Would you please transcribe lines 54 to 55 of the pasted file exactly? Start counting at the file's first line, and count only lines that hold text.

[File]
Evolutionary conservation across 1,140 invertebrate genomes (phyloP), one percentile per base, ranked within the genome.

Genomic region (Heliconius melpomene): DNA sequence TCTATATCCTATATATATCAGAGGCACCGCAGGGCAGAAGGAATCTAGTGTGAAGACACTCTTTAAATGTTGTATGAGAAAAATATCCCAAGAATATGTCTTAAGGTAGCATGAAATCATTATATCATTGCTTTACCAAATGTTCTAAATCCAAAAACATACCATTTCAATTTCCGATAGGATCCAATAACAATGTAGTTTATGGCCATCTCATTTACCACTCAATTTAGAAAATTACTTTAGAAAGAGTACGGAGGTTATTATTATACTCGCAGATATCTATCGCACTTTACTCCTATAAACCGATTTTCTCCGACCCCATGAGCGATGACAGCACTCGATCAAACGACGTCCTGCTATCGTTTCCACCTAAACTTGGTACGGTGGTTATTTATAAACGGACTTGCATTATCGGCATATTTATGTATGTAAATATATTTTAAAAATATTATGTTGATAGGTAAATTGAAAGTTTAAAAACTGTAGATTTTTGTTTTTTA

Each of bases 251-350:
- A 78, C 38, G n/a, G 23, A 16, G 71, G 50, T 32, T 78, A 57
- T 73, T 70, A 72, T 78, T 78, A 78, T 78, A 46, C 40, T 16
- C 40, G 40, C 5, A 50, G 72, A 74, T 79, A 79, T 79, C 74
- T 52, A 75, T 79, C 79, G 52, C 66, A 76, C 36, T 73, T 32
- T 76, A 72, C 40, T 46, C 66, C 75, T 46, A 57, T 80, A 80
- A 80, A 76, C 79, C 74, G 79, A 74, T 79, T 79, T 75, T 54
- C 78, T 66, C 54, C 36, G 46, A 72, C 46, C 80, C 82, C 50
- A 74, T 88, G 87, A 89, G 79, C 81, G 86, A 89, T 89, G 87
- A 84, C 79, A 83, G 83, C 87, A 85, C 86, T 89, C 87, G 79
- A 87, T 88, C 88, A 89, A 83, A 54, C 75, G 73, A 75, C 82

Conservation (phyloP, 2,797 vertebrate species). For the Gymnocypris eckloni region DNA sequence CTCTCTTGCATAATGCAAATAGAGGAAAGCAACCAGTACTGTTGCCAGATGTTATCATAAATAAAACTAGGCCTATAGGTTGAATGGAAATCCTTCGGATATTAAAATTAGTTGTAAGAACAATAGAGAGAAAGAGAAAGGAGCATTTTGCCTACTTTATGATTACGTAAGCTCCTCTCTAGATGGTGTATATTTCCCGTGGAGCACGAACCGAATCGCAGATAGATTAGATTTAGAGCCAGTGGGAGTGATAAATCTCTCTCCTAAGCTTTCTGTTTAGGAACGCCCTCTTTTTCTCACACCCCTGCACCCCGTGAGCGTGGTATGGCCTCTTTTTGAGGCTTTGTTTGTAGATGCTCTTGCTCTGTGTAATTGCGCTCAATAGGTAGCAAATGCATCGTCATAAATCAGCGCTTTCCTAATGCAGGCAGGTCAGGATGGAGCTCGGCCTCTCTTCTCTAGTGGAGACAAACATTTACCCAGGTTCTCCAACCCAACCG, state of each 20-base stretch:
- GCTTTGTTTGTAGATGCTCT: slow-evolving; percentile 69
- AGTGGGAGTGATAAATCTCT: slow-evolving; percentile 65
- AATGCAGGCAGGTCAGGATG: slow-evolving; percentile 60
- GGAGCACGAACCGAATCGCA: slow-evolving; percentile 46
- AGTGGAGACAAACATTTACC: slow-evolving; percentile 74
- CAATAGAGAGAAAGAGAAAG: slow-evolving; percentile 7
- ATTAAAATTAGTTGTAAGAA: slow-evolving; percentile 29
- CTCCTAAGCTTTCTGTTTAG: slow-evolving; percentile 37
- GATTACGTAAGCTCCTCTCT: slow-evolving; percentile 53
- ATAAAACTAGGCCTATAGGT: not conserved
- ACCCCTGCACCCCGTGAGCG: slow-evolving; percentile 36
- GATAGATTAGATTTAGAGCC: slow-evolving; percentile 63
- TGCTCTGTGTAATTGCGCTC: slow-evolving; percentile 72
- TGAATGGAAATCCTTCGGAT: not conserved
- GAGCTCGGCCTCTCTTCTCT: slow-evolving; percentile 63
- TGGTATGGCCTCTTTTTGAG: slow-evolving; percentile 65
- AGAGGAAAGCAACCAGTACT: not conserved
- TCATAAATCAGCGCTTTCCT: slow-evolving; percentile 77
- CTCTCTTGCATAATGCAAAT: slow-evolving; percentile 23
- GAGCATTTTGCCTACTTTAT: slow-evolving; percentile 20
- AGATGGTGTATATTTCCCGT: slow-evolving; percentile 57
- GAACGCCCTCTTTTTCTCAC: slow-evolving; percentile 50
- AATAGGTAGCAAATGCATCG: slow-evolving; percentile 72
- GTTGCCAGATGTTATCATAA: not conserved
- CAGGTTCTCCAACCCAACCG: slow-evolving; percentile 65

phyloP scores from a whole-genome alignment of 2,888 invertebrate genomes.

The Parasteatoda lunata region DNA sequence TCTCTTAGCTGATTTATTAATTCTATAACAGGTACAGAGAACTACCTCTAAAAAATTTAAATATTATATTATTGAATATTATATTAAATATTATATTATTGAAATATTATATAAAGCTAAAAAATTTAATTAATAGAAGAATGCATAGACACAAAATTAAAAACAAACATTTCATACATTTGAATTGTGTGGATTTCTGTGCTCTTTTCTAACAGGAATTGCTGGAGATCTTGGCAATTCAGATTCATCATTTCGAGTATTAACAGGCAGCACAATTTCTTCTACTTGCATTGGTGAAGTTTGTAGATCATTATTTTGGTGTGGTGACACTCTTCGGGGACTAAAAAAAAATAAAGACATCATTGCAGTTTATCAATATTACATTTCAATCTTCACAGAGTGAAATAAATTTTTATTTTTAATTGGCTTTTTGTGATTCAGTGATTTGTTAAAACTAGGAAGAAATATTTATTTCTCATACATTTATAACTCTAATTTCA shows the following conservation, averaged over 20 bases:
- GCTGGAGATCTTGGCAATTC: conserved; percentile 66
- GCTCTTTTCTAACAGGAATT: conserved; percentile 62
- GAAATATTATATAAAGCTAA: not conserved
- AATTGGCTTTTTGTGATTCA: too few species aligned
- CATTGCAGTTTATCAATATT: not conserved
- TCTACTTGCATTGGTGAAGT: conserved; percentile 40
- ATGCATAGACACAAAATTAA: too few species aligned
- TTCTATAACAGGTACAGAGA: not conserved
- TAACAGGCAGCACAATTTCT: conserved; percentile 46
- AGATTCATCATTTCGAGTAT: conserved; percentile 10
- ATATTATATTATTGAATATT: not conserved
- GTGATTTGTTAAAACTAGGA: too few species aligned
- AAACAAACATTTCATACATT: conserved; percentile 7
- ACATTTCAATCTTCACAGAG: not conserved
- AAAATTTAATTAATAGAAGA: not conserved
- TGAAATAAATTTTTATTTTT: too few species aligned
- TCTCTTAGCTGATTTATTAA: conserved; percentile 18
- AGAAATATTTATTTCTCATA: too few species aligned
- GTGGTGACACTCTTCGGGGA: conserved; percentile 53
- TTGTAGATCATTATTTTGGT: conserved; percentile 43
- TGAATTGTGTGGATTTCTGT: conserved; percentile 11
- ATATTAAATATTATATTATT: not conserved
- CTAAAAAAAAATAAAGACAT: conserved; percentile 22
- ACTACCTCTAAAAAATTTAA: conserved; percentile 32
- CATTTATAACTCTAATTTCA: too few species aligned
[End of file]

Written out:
- AAACAAACATTTCATACATT: conserved; percentile 7
- ACATTTCAATCTTCACAGAG: not conserved